Teaching Your Dog Positive Food Behaviors

Have him wait patiently while you prepare his meal. There’s nothing more annoying than a dog who jumps and barks while you’re trying to prepare his meal. Instead, use the “wait” command he learned in doorway training to have him wait outside the threshold of the room where he’s fed.

  • When you’re ready, have your dog work for his food by commanding the dog “sit” and “stay” while you place the food on the ground.[8]
  • Stand up and wait a few breaths before giving your release word. You can use “free” or you can create a new command for feeding time like “get your food” or “yummy.” Try to choose something you wouldn’t accidentally say to other people, such as “time to eat,” or, “let’s eat,” as this might falsely cue your dog that it’s time for his dinner.
  • Eventually, he will sit on his own as soon as he sees his feeding bowl.
Hand feed your dog. At meal time, start feeding your dog out of your hand. Then use your hands to put the rest of the food in the bowl. This will put your scent on your dog’s bowl and also normalize having your hands around their bowl and food. This should help fix or prevent any food aggression tendencies.[9]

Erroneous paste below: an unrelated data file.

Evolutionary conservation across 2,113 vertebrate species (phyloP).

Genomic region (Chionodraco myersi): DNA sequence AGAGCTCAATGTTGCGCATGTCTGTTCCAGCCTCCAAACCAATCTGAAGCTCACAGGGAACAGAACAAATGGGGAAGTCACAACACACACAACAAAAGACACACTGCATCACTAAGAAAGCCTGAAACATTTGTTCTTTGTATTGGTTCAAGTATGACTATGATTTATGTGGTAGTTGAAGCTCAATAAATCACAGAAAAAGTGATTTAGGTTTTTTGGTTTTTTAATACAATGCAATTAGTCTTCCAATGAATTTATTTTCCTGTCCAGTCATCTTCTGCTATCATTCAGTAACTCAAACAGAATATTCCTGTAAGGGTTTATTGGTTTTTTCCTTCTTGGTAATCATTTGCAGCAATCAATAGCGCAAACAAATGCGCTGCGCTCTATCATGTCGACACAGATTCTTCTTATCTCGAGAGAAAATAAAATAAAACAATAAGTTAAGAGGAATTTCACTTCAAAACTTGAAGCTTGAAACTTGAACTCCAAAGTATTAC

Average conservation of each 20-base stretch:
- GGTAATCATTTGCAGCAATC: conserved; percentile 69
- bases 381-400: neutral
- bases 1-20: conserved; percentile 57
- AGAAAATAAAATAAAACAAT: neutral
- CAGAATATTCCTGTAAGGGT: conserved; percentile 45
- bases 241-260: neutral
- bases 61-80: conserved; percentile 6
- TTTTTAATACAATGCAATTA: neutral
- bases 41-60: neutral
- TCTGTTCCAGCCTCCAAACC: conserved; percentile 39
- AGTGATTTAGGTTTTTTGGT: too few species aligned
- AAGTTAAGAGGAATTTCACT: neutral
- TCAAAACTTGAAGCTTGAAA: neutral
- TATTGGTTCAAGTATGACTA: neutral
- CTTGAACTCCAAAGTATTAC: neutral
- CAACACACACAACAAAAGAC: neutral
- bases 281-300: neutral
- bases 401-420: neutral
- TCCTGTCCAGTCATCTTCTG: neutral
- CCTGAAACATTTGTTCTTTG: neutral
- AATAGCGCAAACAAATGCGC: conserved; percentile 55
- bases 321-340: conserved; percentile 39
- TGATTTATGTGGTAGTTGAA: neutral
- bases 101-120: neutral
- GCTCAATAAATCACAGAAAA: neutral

Teach your dog to “leave it.” Teaching your dog to move his nose away from food and other items can be beneficial in a number of situations, including when food is accidentally dropped on the floor during family dinner or when your dog seems interested in picking up something potentially harmful during a walk. To teach this command, do the following:

  • Stage one: Hold a treat in your closed hand. The dog will probably lick, sniff, and paw at your hand in an attempt to get to the treat. Eventually, when the dog moves his nose away, praise him and give him the treat.
  • Stage two: Add in the words “leave it.” Say these words when your dog decides to move his nose away.
  • Stage three: Hold one treat in your palm in front of the dog and one behind you in the other hand. Instruct your dog to “leave it.” If the dog gets too close to the treat, make a fist to hide the treat and say “no” or “uh-oh” to show the dog that he won’t be rewarded or noncompliance. When he obeys the “leave it” command, give him the treat that’s behind your back.
  • Stage four: Place the treat on the floor. Move the treat from your palm to the floor. Continue to reward your dog with the treat you have behind your back.
  • Stage five: Put your dog’s leash on and walk past the treat on the floor. Command him to “leave it” without jerking the leash. If he eats the treat, go back to an earlier stage.
  • Stage six: Start using the “leave it” command outside of your home.[10]